Don’t leave industry to amateurs
There are only two sensible things you can do about the Department of Trade and Industry. Virtually abolish it or you could do what it seems Patricia Hewitt, the trade secretary, is busy doing, and build a ‘flagship trade department’. There are three elements to this worth looking at.
First is the proposal to introduce leading business people to help frame this strategy and, presumably, also help deliver it.
Various ministers have had a hankering to bring business people into Whitehall to shake up those so-called fuddy duddy civil servants who don’t know one end of a widget from the other.
It’s been done before, and it’s worked up to a point. The present venture, however, looks as though it will be a lot more whole-hearted and thorough. We should all support it: I certainly do.
There’s also a question of whether these individuals are going to guide what you might call the macro strategy of the DTI as a flagship industry, or the micro strategy of particular industries or particular areas of government involvement or regulation.
But fresh air and experience can’t be a bad thing, opposed as it may be – but with the greatest of discretion – by many people who think they’ve seen it before and know that it doesn’t work. These people who think they’ve seen it before and know that it doesn’t work must be seen off.
The second interesting element to these ideas is the way they take on the Treasury. For as we all know, since 1997 Gordon Brown has taken over a good deal of Whitehall, most notably indeed not just the social security side, but also the industry side.
The question is whether Mrs Hewitt’s initiative will have enough clout and backing to impinge on Treasury, then they are going to get fed up and not think it worth contributing.
And at a higher level the same goes, Mrs Hewitt will have to be able to take on Gordon Brown, and win – invoking the prime minister if necessary – if this new machine, promising though it looks, is actually to deliver.
But if it does deliver, as it must, then it must be good for industry and business and the profession to have a strong and informed department to stand up for it.
Industry and business is too important to be left to the amateurs and the bankers.
- Sir Peter Kemp is a member of the ICAEW and a former senior civil servant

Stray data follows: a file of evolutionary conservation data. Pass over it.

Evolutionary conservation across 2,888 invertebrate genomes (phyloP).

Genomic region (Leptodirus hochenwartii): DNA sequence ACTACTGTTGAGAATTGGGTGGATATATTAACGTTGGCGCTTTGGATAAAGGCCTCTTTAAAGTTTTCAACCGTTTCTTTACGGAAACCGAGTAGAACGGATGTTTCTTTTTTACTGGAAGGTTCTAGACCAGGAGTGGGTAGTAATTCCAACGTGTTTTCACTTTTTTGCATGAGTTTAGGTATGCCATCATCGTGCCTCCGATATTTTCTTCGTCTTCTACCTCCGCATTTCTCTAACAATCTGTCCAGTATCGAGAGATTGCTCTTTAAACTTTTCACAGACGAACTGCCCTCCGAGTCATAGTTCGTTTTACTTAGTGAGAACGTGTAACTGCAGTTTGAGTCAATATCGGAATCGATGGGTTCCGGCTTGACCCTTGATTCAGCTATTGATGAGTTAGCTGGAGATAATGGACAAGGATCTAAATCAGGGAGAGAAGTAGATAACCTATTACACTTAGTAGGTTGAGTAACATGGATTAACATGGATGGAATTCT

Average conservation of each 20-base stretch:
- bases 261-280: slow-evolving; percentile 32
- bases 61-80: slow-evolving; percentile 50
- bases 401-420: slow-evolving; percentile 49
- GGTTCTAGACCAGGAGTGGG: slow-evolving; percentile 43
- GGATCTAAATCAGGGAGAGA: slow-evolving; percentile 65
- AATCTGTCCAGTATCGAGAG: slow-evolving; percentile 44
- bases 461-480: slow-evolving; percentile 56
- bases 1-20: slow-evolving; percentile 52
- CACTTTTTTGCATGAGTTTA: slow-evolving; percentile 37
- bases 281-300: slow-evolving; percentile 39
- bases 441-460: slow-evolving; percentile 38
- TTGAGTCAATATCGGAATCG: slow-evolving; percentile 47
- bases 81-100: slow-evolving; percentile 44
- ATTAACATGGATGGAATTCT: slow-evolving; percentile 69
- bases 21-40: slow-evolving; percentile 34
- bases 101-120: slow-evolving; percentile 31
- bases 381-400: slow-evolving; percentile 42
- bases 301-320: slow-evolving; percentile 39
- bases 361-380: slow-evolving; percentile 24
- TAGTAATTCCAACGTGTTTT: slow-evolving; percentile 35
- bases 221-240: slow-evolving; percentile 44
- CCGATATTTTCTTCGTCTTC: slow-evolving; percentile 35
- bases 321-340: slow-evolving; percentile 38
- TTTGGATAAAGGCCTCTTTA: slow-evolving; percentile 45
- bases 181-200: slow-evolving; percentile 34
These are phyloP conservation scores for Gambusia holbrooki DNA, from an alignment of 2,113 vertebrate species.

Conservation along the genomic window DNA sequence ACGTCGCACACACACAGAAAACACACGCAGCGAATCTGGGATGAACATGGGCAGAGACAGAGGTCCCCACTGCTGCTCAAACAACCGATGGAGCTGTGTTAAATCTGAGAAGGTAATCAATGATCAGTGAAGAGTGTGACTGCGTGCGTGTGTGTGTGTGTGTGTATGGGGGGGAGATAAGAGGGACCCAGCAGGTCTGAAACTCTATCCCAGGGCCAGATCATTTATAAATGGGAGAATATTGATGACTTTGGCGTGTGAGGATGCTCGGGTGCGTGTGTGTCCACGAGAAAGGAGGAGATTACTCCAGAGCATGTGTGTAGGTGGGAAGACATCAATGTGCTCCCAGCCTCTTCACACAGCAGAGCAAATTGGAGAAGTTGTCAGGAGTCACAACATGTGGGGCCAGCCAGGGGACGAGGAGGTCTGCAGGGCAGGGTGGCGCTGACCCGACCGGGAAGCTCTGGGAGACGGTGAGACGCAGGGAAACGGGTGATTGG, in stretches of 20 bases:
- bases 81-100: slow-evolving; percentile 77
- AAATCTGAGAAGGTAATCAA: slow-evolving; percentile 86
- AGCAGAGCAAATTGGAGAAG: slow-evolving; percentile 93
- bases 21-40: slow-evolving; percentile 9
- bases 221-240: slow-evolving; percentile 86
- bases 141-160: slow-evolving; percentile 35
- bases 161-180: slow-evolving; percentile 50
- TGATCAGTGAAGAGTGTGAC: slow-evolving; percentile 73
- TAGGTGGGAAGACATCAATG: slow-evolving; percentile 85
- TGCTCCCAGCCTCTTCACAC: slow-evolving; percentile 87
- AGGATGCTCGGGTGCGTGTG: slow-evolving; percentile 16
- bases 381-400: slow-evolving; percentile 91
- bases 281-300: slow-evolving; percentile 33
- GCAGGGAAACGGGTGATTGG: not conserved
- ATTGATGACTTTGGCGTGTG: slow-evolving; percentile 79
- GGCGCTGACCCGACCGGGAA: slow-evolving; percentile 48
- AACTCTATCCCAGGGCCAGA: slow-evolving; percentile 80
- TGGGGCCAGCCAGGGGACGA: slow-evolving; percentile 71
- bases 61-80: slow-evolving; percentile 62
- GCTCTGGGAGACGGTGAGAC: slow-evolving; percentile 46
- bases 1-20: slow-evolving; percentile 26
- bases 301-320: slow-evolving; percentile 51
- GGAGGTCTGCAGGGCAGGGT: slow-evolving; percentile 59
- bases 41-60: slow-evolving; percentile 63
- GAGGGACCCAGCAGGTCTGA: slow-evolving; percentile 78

Let real businessmen lend a hand
That Sir Peter Kemp, a former mandarin at the Treasury, should back the recruitment of businessmen to the civil service at the Department of Trade is heavy with irony. But it should also add to the argument that bringing in business brains to the heart of government is a sound idea.
Businessmen have advised government aplenty on trade (Sainsbury has even produced a government minister) but Patricia Hewitt’s statement last week that businessmen should be recruited into the civil service is a proposal of a different order. This is not just the odd tip we’re talking about, we face businessmen managing civil service departments.
The culture clash is a predicatable one but the conclusion that civil servants need a lead from business is not too difficult to see.
But in pushing this policy forward Hewitt has created some intriguing problems, ones that will need imagination and no small amount of patience to overcome.
Firstly Hewitt will have the age old problem of pay levels to sort out.
Businessmen will undoubtedly expect more pay than their civil service counterparts. A massive differential could easily be the recipe for friction and prompt an unproductive factionalism with the Whitehall department. Nobody needs bitter civil service cliques forming an awkward squad against the businessmen.
Next Hewitt will have to seek out people who are not only good businessmen but will have some vision of how a conservative civil service culture can be transformed into a much more commercial organisation. Not only will the new business recruits need to have policy ideas, they will also need good diplomatic skills to get civil servants on side.
Efforts over at the Inland Revenue to make civil servants more customer-focused might provide important direction in this respect. Though that project is far from finished.
The biggest area of friction is likely to be that of risk-taking. Facing risk is at the heart of business and entrepreneurship, something all businessmen understand.
But civil servants are trained in dealing with public money using certainties. Convincing civil servants that certain risks are worth taking will be a huge undertaking and probably the biggest hurdle that businessmen entering the DTI will face.
Overcoming that problem probably requires more than parachuting in a few experience business brains. It possibly requires a fundamental overhaul of civil service training and the way they approach public service.
- Gavin Hinks is news editor of Accountancy Age
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